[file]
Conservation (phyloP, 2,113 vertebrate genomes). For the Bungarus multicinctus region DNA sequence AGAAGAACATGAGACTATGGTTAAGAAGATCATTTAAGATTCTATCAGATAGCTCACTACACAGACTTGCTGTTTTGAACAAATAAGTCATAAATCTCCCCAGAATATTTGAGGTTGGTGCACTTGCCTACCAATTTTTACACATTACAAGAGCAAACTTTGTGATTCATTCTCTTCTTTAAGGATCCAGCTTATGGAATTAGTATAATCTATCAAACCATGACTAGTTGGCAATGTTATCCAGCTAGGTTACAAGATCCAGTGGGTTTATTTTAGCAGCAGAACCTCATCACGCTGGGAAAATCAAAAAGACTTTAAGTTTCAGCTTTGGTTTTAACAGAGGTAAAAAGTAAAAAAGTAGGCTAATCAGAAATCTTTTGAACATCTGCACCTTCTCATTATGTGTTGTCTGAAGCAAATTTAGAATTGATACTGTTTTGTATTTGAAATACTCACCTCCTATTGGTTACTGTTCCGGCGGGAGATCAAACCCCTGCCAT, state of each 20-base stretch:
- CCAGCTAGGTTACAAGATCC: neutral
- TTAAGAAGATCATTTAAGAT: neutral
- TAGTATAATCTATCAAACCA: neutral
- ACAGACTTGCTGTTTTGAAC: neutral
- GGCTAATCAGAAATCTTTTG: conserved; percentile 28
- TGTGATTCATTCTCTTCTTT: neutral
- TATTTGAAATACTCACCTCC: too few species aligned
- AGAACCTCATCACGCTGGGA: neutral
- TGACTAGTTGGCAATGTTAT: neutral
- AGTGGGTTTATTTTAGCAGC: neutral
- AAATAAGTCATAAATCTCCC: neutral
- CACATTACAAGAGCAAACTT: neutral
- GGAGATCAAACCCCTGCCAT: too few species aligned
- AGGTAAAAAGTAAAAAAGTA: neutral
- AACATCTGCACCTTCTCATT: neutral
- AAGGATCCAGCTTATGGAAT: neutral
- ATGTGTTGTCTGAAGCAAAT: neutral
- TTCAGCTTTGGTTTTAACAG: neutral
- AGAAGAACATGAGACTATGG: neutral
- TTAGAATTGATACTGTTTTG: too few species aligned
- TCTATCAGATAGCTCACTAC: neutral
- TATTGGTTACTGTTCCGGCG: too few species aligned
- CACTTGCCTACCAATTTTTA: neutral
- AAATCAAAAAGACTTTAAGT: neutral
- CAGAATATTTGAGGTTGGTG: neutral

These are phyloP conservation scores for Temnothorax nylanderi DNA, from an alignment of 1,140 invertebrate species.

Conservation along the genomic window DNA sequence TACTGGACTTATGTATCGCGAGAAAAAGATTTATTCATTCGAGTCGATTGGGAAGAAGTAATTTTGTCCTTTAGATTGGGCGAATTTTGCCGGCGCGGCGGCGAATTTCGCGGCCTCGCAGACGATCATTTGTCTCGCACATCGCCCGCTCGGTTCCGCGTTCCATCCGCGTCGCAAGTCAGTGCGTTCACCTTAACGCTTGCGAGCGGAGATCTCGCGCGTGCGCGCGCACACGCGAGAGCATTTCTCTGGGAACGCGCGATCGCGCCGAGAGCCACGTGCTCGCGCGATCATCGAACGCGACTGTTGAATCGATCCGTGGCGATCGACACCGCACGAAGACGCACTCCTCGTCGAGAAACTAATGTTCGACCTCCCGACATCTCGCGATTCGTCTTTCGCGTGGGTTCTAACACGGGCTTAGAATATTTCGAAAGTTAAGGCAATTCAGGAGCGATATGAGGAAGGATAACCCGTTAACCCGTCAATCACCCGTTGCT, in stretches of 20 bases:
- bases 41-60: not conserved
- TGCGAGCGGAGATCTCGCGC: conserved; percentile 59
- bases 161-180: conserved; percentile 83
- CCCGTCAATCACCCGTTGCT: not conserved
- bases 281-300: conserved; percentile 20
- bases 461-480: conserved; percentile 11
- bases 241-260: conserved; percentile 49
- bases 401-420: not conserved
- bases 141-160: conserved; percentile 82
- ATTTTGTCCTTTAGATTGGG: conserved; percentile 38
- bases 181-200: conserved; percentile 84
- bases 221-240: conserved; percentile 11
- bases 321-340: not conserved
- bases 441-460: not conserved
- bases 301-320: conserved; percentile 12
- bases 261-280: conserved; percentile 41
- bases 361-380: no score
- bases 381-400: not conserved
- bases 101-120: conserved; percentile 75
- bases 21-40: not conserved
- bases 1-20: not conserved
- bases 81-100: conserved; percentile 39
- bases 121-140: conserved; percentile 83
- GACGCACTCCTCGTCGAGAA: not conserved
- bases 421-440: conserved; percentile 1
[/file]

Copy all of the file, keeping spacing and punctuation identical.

Conservation (phyloP, 2,113 vertebrate genomes). For the Bungarus multicinctus region DNA sequence AGAAGAACATGAGACTATGGTTAAGAAGATCATTTAAGATTCTATCAGATAGCTCACTACACAGACTTGCTGTTTTGAACAAATAAGTCATAAATCTCCCCAGAATATTTGAGGTTGGTGCACTTGCCTACCAATTTTTACACATTACAAGAGCAAACTTTGTGATTCATTCTCTTCTTTAAGGATCCAGCTTATGGAATTAGTATAATCTATCAAACCATGACTAGTTGGCAATGTTATCCAGCTAGGTTACAAGATCCAGTGGGTTTATTTTAGCAGCAGAACCTCATCACGCTGGGAAAATCAAAAAGACTTTAAGTTTCAGCTTTGGTTTTAACAGAGGTAAAAAGTAAAAAAGTAGGCTAATCAGAAATCTTTTGAACATCTGCACCTTCTCATTATGTGTTGTCTGAAGCAAATTTAGAATTGATACTGTTTTGTATTTGAAATACTCACCTCCTATTGGTTACTGTTCCGGCGGGAGATCAAACCCCTGCCAT, state of each 20-base stretch:
- CCAGCTAGGTTACAAGATCC: neutral
- TTAAGAAGATCATTTAAGAT: neutral
- TAGTATAATCTATCAAACCA: neutral
- ACAGACTTGCTGTTTTGAAC: neutral
- GGCTAATCAGAAATCTTTTG: conserved; percentile 28
- TGTGATTCATTCTCTTCTTT: neutral
- TATTTGAAATACTCACCTCC: too few species aligned
- AGAACCTCATCACGCTGGGA: neutral
- TGACTAGTTGGCAATGTTAT: neutral
- AGTGGGTTTATTTTAGCAGC: neutral
- AAATAAGTCATAAATCTCCC: neutral
- CACATTACAAGAGCAAACTT: neutral
- GGAGATCAAACCCCTGCCAT: too few species aligned
- AGGTAAAAAGTAAAAAAGTA: neutral
- AACATCTGCACCTTCTCATT: neutral
- AAGGATCCAGCTTATGGAAT: neutral
- ATGTGTTGTCTGAAGCAAAT: neutral
- TTCAGCTTTGGTTTTAACAG: neutral
- AGAAGAACATGAGACTATGG: neutral
- TTAGAATTGATACTGTTTTG: too few species aligned
- TCTATCAGATAGCTCACTAC: neutral
- TATTGGTTACTGTTCCGGCG: too few species aligned
- CACTTGCCTACCAATTTTTA: neutral
- AAATCAAAAAGACTTTAAGT: neutral
- CAGAATATTTGAGGTTGGTG: neutral

These are phyloP conservation scores for Temnothorax nylanderi DNA, from an alignment of 1,140 invertebrate species.

Conservation along the genomic window DNA sequence TACTGGACTTATGTATCGCGAGAAAAAGATTTATTCATTCGAGTCGATTGGGAAGAAGTAATTTTGTCCTTTAGATTGGGCGAATTTTGCCGGCGCGGCGGCGAATTTCGCGGCCTCGCAGACGATCATTTGTCTCGCACATCGCCCGCTCGGTTCCGCGTTCCATCCGCGTCGCAAGTCAGTGCGTTCACCTTAACGCTTGCGAGCGGAGATCTCGCGCGTGCGCGCGCACACGCGAGAGCATTTCTCTGGGAACGCGCGATCGCGCCGAGAGCCACGTGCTCGCGCGATCATCGAACGCGACTGTTGAATCGATCCGTGGCGATCGACACCGCACGAAGACGCACTCCTCGTCGAGAAACTAATGTTCGACCTCCCGACATCTCGCGATTCGTCTTTCGCGTGGGTTCTAACACGGGCTTAGAATATTTCGAAAGTTAAGGCAATTCAGGAGCGATATGAGGAAGGATAACCCGTTAACCCGTCAATCACCCGTTGCT, in stretches of 20 bases:
- bases 41-60: not conserved
- TGCGAGCGGAGATCTCGCGC: conserved; percentile 59
- bases 161-180: conserved; percentile 83
- CCCGTCAATCACCCGTTGCT: not conserved
- bases 281-300: conserved; percentile 20
- bases 461-480: conserved; percentile 11
- bases 241-260: conserved; percentile 49
- bases 401-420: not conserved
- bases 141-160: conserved; percentile 82
- ATTTTGTCCTTTAGATTGGG: conserved; percentile 38
- bases 181-200: conserved; percentile 84
- bases 221-240: conserved; percentile 11
- bases 321-340: not conserved
- bases 441-460: not conserved
- bases 301-320: conserved; percentile 12
- bases 261-280: conserved; percentile 41
- bases 361-380: no score
- bases 381-400: not conserved
- bases 101-120: conserved; percentile 75
- bases 21-40: not conserved
- bases 1-20: not conserved
- bases 81-100: conserved; percentile 39
- bases 121-140: conserved; percentile 83
- GACGCACTCCTCGTCGAGAA: not conserved
- bases 421-440: conserved; percentile 1